Alfie and Cara headed to the Musee d'Orsay and the Arc du Triomphe, and Sean and I headed to the Catacombs. For anyone interested, the entrance is right near the Oz Bar and for people between the ages of 14-26, it's only 4 euro. You walk through the door and there is this tiny little ticket booth and turnstile and then they send you down a spiral staircase that goes for AGES. The staircase is fricken miniscule and it's incredibly claustrophobic, so I don't recommend it for anyone with nervous dispositions. You get to this tiny gallery, very well-lit, made of white limestone and there are some pics up about the mining history and stuff. Then you walk into the catacombs. The tourist trail is about 2km all up (though the entire network of existing catacombs spreads out wider than Paris itself and is full of illegal raves and other crazy things) and it is really dark. There are electric lights every few metres so you can see the walls and stuff, but it put me in mind of medieval prisons and that Goosebumps story about the Tower of Terror. Yep. I was scared, I'll admit it. But after a while, you just get used to it (though I was sort of relieved when we would see other groups of people). The ceilings get really low at some points. Sean nearly bumped his head a few times. In some areas there was water dripping through the ceiling which is really unnerving. Then you get to the actual ossuary and it is breathtaking. I felt a bunch of different things walking through there, but thankfully, fear wasn't one of them. By the time you have reached the ossuary you are used to the feeling of being so far underground. When you see the bones up against the tunnel walls, perfectly stacked in arrangements of skulls and femurs and everything else, you just can't quite believe it. The remains of over 6 million Parisians are in the catacombs and every one of these people had dreams and thoughts and pain and love and now their remains are here for all to see. It feels almost indecent, but there is so much reverence for them also. There are altars and monuments throughout the tunnels and I would have said it was sombre, rather than eerie. It probably took us an hour to walk the length of the whole museum, but that was at a pretty leisurely pace, stopping to look and take photos etc. Then you climb about 50 million steps to get out and there is a pretty crappy and tasteless gift shop (in which I watched a woman brazenly shoplift and leave the store undetected) but even a flat ending to the whole experience can't erase the respect you have garnered for all the souls interred in the catacombs.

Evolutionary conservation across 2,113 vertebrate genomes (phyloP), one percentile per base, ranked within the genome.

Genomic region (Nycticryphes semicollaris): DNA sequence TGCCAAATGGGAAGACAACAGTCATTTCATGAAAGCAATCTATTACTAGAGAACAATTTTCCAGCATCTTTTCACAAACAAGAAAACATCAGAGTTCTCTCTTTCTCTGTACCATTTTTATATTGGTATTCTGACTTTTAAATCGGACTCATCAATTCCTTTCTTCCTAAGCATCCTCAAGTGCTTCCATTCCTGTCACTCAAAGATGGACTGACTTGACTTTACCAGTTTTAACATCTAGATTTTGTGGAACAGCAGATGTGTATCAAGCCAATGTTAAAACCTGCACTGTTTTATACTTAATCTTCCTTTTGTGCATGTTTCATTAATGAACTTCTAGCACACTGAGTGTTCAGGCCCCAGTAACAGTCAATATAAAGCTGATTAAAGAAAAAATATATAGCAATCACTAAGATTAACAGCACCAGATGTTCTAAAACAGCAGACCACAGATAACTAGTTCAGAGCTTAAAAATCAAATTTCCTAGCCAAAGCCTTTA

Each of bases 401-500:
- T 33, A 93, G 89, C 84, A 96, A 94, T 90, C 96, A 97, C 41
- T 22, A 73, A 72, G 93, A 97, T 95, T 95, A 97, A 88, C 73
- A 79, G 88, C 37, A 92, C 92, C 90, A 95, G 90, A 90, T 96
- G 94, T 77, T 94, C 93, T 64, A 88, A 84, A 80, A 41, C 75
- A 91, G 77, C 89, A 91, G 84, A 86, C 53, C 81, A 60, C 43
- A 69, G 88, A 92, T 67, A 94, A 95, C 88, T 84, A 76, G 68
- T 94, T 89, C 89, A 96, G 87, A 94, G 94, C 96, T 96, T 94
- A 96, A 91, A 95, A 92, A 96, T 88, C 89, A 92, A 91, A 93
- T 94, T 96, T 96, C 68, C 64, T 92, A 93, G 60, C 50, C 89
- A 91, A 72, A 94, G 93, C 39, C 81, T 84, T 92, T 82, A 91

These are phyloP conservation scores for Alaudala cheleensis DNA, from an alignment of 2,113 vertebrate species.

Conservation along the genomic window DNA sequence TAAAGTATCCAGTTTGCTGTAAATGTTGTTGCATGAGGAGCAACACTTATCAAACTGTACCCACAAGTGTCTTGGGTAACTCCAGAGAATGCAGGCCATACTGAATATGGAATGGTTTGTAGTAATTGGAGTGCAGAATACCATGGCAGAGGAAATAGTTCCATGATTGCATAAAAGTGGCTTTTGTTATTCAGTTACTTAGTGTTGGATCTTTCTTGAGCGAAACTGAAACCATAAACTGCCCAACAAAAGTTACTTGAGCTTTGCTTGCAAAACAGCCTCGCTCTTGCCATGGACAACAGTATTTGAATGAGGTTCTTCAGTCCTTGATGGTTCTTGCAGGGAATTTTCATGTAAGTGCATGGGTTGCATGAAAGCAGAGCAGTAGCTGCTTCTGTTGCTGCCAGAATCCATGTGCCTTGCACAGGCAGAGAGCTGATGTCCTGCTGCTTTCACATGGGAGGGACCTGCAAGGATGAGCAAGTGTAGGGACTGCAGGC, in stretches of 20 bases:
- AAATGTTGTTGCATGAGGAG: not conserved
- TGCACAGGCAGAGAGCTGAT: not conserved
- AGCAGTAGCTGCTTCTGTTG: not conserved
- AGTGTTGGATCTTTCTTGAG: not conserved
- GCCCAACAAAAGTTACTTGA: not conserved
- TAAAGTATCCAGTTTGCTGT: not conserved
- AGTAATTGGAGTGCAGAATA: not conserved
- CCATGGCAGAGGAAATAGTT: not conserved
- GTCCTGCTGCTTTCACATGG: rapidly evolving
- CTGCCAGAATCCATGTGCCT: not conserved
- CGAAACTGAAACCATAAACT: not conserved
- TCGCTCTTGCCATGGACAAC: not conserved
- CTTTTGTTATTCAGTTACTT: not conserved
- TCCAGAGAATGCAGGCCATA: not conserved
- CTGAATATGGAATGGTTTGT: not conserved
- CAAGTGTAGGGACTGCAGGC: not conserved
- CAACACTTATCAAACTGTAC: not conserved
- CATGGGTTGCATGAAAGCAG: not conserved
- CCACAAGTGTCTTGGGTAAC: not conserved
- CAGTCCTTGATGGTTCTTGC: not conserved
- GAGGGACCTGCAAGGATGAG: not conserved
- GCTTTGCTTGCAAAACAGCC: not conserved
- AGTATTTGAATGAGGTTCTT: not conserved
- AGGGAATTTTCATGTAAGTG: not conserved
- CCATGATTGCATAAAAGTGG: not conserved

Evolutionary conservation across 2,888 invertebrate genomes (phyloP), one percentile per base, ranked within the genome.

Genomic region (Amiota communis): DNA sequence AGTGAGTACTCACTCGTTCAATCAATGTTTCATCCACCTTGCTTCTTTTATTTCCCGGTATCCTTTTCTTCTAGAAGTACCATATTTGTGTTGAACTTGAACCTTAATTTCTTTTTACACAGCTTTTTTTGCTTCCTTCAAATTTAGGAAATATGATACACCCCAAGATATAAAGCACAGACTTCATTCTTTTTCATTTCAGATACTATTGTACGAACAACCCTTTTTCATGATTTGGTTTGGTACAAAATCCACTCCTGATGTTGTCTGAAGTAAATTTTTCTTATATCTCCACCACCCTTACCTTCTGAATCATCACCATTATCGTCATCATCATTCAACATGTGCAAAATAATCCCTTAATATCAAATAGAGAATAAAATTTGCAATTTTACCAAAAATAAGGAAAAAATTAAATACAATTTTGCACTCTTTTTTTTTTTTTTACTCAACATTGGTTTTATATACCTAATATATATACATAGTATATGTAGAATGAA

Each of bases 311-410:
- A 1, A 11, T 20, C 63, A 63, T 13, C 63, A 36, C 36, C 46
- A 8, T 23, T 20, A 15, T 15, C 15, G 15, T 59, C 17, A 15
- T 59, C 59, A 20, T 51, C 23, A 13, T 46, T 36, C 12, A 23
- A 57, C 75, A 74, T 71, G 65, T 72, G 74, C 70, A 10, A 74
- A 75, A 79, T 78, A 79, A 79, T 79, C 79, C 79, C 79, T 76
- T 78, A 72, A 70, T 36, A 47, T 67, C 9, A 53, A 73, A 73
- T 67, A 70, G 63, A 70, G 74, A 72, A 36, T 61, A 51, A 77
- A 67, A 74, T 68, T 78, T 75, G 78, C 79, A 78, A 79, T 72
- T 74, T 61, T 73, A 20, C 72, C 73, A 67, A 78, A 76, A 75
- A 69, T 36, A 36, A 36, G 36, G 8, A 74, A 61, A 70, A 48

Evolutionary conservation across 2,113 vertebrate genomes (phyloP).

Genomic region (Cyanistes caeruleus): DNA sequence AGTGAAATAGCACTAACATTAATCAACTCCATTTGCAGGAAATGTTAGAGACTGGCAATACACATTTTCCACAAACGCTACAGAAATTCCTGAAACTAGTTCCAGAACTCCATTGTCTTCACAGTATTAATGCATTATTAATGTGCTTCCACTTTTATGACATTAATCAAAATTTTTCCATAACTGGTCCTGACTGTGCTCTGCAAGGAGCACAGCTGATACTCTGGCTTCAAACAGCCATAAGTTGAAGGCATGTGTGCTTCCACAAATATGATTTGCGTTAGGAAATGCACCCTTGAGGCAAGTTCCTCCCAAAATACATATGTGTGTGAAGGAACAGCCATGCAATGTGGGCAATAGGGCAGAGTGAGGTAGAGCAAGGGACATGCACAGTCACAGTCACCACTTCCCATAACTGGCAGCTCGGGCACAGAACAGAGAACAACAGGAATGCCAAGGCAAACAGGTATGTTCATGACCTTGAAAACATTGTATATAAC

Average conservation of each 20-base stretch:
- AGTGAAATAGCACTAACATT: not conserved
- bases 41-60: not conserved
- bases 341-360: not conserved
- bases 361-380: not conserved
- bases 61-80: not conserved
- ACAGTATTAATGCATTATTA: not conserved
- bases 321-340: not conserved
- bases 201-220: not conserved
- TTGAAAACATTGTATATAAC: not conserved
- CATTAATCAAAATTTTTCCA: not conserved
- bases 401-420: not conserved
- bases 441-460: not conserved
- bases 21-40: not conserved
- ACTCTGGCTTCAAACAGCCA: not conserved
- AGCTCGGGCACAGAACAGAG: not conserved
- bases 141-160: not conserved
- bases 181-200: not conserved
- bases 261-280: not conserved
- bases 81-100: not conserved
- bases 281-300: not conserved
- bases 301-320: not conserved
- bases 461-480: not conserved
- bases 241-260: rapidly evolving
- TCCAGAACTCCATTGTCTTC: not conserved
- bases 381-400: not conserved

The rest of the day was very easy-going, which was a nice change from the rushing around we have done. I got a nutella and banana crepe, which is officially the best food ever, and we made our way back to the apartment. Jules, Neil and Ryan came round and we said our goodbyes. Jules flies home tonight, so you'll all get to see her real soon. It was awesome having someone from home to hang around with at the start of our trip! Then Sean and I investigated a laundromat and made friends with the kebab guy. We accidentally ordered two, but I hadn't eaten dinner yet so it was all good. Tomorrow is our last full day in Paris, so it's going to be busy! Write soon!